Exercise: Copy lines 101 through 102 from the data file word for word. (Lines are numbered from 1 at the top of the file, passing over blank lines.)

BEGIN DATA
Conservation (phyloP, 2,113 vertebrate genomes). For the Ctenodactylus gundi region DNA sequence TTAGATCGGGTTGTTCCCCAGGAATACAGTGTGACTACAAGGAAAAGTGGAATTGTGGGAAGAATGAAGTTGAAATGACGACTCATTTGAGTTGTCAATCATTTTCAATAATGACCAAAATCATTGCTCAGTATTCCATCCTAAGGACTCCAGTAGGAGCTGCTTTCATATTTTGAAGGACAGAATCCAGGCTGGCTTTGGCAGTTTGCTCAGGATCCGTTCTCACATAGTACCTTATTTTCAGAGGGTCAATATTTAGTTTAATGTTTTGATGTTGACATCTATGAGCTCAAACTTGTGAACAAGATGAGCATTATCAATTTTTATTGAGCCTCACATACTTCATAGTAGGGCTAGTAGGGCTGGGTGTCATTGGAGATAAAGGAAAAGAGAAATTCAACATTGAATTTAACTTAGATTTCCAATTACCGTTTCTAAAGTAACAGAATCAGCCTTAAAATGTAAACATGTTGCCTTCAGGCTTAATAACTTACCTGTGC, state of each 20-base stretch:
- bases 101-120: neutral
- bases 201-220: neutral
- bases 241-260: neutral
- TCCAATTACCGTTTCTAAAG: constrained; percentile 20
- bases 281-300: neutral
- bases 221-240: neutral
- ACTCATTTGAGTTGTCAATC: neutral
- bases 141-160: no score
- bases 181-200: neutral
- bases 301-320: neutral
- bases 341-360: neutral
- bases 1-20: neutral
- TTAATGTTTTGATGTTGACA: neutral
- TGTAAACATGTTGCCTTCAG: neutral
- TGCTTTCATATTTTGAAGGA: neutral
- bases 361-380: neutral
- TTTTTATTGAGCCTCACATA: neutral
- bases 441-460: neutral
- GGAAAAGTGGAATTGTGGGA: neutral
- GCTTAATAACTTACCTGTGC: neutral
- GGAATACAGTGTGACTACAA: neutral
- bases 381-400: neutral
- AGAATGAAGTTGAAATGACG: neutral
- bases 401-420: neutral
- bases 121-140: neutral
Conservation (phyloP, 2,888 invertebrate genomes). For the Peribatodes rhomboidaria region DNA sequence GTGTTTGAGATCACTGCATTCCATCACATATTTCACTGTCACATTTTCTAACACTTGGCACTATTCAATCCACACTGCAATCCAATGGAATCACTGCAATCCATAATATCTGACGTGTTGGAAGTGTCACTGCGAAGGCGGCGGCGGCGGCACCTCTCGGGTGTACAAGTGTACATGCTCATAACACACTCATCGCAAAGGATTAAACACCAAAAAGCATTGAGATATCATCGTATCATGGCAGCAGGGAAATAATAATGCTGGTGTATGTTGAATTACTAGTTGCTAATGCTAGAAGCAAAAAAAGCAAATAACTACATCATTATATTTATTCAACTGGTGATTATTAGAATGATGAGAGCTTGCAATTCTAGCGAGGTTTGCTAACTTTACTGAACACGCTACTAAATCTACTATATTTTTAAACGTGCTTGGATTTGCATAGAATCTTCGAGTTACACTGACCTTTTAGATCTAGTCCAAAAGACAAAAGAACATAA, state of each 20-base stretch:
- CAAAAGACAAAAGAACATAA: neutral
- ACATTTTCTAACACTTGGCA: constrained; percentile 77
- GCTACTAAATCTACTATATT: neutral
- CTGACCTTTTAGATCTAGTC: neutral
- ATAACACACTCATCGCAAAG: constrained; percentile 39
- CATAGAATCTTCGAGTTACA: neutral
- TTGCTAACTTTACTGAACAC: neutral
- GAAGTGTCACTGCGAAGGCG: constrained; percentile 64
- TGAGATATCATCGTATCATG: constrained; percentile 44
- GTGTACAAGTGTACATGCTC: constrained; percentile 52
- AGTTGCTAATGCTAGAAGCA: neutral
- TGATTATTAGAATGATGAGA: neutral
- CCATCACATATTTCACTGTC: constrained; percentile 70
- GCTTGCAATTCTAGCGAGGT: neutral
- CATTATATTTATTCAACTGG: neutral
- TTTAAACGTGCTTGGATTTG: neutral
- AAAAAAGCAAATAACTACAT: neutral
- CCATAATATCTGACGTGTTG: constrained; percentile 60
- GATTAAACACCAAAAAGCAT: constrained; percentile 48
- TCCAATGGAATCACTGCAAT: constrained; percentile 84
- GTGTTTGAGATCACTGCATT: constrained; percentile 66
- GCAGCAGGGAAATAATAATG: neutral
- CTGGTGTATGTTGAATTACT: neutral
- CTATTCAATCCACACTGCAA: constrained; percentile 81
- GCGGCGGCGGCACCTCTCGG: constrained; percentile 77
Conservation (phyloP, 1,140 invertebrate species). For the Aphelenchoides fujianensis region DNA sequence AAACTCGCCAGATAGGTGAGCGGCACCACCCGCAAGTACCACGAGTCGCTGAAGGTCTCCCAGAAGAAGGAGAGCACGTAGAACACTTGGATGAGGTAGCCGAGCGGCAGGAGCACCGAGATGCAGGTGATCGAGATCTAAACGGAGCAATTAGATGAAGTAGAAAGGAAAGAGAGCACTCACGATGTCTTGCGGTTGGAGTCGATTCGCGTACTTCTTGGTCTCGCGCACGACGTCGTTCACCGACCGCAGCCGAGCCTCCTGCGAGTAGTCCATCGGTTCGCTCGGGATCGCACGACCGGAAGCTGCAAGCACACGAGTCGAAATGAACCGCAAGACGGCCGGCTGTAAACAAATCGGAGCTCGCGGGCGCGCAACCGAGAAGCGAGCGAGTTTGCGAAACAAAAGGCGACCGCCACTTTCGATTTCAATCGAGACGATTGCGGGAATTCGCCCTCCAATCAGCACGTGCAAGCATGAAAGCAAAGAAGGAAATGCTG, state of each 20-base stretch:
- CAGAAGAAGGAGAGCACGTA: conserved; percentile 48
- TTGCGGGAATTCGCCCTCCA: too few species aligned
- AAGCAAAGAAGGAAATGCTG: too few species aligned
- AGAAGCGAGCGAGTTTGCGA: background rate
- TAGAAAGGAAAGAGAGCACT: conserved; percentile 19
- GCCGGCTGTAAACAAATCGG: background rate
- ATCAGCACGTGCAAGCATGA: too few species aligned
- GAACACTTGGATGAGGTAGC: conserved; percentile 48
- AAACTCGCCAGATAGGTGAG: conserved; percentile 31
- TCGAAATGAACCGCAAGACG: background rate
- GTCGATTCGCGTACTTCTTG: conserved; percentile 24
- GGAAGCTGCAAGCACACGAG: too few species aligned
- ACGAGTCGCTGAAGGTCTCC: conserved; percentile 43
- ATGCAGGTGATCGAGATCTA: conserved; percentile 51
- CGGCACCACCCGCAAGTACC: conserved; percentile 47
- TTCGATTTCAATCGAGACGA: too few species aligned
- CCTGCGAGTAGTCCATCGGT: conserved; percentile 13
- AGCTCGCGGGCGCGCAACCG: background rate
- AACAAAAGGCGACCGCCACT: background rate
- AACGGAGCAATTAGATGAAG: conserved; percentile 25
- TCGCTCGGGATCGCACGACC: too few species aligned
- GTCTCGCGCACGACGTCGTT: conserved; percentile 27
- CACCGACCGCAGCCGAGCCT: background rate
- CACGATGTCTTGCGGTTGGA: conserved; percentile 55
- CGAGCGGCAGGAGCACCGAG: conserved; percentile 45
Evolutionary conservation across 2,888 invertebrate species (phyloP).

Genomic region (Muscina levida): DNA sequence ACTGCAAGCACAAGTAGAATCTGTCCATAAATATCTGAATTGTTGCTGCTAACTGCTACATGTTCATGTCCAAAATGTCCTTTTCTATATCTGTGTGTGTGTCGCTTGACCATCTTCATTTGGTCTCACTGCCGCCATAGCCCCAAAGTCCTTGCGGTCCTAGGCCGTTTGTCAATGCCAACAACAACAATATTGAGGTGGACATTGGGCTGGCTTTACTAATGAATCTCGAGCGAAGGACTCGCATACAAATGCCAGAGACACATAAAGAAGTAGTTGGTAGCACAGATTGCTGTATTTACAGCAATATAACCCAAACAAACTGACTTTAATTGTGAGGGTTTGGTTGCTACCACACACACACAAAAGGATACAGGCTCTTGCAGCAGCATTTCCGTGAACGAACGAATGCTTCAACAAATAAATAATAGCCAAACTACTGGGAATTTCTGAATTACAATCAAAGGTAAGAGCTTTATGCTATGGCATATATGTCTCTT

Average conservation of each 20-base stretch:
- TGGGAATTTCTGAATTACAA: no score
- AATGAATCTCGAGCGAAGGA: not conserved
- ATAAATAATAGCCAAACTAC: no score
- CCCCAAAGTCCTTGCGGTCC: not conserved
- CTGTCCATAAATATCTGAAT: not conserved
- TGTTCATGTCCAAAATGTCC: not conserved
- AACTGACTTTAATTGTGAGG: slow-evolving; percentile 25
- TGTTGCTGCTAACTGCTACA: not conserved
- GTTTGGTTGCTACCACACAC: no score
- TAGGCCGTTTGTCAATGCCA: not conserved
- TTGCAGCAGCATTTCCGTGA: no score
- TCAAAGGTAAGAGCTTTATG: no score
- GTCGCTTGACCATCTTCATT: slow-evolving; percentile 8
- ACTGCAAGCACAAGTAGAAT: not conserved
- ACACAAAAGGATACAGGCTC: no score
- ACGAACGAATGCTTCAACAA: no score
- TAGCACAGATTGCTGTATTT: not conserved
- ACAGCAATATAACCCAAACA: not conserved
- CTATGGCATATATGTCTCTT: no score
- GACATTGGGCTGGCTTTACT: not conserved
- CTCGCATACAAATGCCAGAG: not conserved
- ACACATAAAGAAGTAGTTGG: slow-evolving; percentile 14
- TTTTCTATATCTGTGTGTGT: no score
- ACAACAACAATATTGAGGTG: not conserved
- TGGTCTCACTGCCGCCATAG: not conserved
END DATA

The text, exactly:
- GACATTGGGCTGGCTTTACT: not conserved
- CTCGCATACAAATGCCAGAG: not conserved